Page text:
Sunday, April 11, 2010

Katie's Hope





...she was thirteen and pregnant. Tall for her age, she was a Dinka girl of Sudanese descent. While not her birth name, she responded to the title, Hope, which was ironic considering how small the amount of hope had been spared for her.





At the age of ten, Hope had been kidnapped by her Uncle and taken to Uganda in order to serve as the family's slave. Trapped in a house born of mud and clay, her job was to tend to the needs of the five adults and ten children of whom she shared residency. She cooked and she cleaned. Seven days a week without fail. Like a modern day Cinderella, an ocean away from Happily Ever After.





Miles from home, Hope was unfamiliar to Ugandan culture. She couldn't speak their language. She struggled to adapt. What she could understand was the order given from a pointed index finger. An angry shout. And the endless beatings.





She was repeatedly kicked and punched in the stomach, in hopes of terminating the life she was carrying. Because of the pregnancy, she was considered damaged goods, as useless as a homeless wanderer living under the shaded canopy of a rickety bridge during the rainy season. And she was treated as such.





Neighbors could hear her screams from behind closed doors. They grew concerned for Hope's safety and alerted the police. In time, a standoff took place, in which the adults blocked passage for the authorities to rescue Hope. The police prevailed however, and Hope was taken away.





Weeks later, the Sudanese Embassy ruled on the case, and rewarded custody of Hope back to the Uncle who had originally kidnapped her in the first place.





The beatings resumed.





At last, with the help of a concerned neighbor, Hope managed to escape in the middle of the night with nothing more than the clothes on her back, but freedom standing before her.





She was quietly moved from one home to the next, her exact whereabouts a mystery, and therefore remaining one step ahead of her uncle's search party.





And it was during this time, when her story was heard by the person known as "Auntie Katie." Hope didn't realize it just then, but her life was about to change.





Still in her early twenties, and known to the locals only as Auntie Katie, she is the adoptive mother of 16 African girls. In association with Amazima Ministries, this slim-figured brunette, born in America, now living in Africa, is saving lives and turning heads from across the globe.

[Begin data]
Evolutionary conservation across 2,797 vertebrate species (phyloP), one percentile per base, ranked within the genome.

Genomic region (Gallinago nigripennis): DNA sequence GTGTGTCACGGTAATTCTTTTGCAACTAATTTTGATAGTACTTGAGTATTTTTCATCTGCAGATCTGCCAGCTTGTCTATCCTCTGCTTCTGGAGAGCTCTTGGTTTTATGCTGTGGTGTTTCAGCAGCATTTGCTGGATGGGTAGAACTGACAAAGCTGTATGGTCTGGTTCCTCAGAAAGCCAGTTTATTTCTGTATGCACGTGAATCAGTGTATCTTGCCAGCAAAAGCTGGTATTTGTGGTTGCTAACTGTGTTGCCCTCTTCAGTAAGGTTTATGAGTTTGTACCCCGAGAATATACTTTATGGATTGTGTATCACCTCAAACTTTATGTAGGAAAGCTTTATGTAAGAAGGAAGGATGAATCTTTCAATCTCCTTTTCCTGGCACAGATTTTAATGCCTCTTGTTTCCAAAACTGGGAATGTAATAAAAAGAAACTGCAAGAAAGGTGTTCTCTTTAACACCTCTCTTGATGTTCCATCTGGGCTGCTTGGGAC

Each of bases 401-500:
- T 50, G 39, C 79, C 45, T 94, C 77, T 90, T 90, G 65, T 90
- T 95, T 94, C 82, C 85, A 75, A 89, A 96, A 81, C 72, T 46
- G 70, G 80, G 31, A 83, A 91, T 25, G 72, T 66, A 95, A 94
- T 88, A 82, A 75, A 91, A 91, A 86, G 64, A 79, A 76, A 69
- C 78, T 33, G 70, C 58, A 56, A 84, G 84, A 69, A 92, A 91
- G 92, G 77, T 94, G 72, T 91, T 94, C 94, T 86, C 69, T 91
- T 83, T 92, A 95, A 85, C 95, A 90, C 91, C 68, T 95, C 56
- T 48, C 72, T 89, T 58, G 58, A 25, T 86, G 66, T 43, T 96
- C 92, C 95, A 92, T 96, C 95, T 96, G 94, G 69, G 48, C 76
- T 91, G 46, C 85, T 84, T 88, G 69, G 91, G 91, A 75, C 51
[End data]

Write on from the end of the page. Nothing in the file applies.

Her blog, The Journey, kissesfromkatie, is now read by a multitude of followers worldwide. She is not a writer, and yet her words possess an awe-inspiring sense of urgency for all who treasure the experience. It's been said that if the Bible were still in the process of being written, Katie's name would surely appear in passage in the New Testament. The Book of Katie.





It causes one to think...if a simple twenty-something girl from the states can do so much, what if...





Hope gave birth to a healthy baby boy two weeks prior to her due date. One day after Christmas she was rescued by Auntie Katie and her ministry. Mother and son are currently living under Katie's care while her original family from Southern Sudan are located.





The link to Katie's blog and Hope's entire story are located under "The Journey," on my blog list, or go to kissesfromkatie.blogspot.com.

13 comments:

Kristy said...

She is amazing. I read her blog and cry, feel inspired, helpless and most of all challenged. I told Chris if the Bible was being wrote today, it would include her. She really is AMAZING!

B. Miller said...

Wow, what an inspirational post. Thanks so much for sharing!

**Heidi** said...

Katie is an inspiring, real, and amazing Godly woman. She is a gift to the world, giving hope and bringing peace. I admire her for so many reasons...she makes me strive to be a better person. Not only has she become a mother and auntie to many children she has brought the truth of God to many. Please visit http://amazima.org/ to read more and help the mission.

Lola Sharp said...

Wow, Elliot, you're getting all deep and mushy and stuff. What an inspiring story.

Thanks for sharing.

Elliot Grace said...

...one must possess multiple facets of the art in order to reach one's ultimate dream...or something like that:) Thanks for reading.

Rebecca @ Diary of a Virgin Novelist said...

Wow, what an incredible story.

Robert Guthrie said...

Thank you, Elliot, for getting that story to more of us. Hard, but important for us to know.

A few years ago I heard Francis Bok speak about his co-authored book "Escape from Slavery". He lives in the US now & talks about being enslaved in Sudan.

So horrible to think how so many other people live. Thank you for helping us witness.

~Nicole Ducleroir~ said...

This is an inspiring story. Having spent time in the Central African Republic, I have immense respect for people like Auntie Katie. Thanks for sharing their stories.

Thank you, too, for following my blog!

Anita said...

Totally cool. And you're right, it makes me wonder what I can do.

Elliot Grace said...

...it's a subject my wife is passionate about, helping the neglected children of Africa. Safe to say she's rubbed off on me. Many thanks for reading:)

Lola Sharp said...

I gave you an award today. :o)

prashant said...

what an inspirational post. Thanks so much for sharing!
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